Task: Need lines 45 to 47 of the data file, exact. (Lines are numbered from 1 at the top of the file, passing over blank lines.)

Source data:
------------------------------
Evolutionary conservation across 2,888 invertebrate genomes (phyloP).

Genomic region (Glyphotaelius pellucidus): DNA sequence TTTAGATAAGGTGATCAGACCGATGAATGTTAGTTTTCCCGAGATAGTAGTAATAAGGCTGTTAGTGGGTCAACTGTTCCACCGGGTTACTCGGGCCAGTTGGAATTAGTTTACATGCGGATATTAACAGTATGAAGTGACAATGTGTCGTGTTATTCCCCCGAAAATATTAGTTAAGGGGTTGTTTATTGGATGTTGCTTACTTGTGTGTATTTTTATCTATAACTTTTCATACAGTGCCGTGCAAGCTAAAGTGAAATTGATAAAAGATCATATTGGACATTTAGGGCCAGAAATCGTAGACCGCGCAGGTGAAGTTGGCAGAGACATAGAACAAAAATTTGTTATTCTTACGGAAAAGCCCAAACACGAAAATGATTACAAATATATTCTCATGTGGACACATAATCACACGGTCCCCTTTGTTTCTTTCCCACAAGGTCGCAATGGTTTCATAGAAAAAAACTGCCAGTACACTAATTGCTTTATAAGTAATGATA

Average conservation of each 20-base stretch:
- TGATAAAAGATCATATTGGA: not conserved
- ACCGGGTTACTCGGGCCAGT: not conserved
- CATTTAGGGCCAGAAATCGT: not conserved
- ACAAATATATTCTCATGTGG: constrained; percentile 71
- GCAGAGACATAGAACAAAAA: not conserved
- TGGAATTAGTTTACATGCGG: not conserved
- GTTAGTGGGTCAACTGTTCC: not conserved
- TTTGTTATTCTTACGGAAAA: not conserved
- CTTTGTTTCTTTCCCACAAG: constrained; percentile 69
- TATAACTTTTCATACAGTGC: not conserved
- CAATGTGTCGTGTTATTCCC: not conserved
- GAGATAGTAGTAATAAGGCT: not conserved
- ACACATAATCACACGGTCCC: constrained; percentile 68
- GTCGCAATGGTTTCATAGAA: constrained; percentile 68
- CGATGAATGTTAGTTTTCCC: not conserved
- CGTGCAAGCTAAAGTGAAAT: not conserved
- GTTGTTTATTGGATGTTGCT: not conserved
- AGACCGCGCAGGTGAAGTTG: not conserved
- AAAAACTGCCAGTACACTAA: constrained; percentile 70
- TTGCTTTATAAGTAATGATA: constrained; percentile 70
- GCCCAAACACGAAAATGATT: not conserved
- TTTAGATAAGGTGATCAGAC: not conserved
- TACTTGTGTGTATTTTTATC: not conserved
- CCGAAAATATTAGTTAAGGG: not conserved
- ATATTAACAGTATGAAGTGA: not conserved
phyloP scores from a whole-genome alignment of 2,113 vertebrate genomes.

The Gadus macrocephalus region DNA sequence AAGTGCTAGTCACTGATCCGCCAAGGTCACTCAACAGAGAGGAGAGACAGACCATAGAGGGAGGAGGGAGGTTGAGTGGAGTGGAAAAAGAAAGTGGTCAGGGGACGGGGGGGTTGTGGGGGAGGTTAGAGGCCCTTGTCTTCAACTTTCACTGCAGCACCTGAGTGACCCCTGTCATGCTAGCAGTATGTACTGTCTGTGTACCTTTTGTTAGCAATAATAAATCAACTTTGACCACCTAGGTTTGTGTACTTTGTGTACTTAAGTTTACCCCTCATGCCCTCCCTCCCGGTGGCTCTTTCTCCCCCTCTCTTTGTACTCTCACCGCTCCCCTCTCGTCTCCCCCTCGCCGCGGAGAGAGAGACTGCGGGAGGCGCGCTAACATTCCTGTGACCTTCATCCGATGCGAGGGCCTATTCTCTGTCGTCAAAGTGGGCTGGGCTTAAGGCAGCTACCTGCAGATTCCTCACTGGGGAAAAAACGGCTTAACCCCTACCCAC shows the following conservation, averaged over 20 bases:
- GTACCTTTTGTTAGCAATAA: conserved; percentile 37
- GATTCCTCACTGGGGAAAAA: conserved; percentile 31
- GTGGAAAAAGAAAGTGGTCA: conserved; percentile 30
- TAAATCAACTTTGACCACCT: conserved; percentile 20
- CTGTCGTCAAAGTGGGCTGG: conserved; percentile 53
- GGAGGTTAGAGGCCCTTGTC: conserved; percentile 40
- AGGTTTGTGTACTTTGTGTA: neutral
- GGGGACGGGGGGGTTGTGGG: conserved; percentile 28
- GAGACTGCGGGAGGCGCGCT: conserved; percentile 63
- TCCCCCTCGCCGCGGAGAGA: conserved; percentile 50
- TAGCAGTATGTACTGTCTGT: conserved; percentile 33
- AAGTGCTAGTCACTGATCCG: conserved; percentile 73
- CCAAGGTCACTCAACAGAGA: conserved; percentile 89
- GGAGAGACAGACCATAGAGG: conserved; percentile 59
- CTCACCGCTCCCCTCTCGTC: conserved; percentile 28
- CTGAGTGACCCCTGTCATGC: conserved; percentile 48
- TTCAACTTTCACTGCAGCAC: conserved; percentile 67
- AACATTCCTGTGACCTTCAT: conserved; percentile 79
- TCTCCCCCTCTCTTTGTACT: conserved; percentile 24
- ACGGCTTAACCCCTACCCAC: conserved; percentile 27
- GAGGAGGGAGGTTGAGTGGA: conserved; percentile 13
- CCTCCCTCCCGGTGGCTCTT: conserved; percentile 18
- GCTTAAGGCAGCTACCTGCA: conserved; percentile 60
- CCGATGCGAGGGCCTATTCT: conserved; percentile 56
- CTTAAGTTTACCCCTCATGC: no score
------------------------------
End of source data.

- CTCACCGCTCCCCTCTCGTC: conserved; percentile 28
- CTGAGTGACCCCTGTCATGC: conserved; percentile 48
- TTCAACTTTCACTGCAGCAC: conserved; percentile 67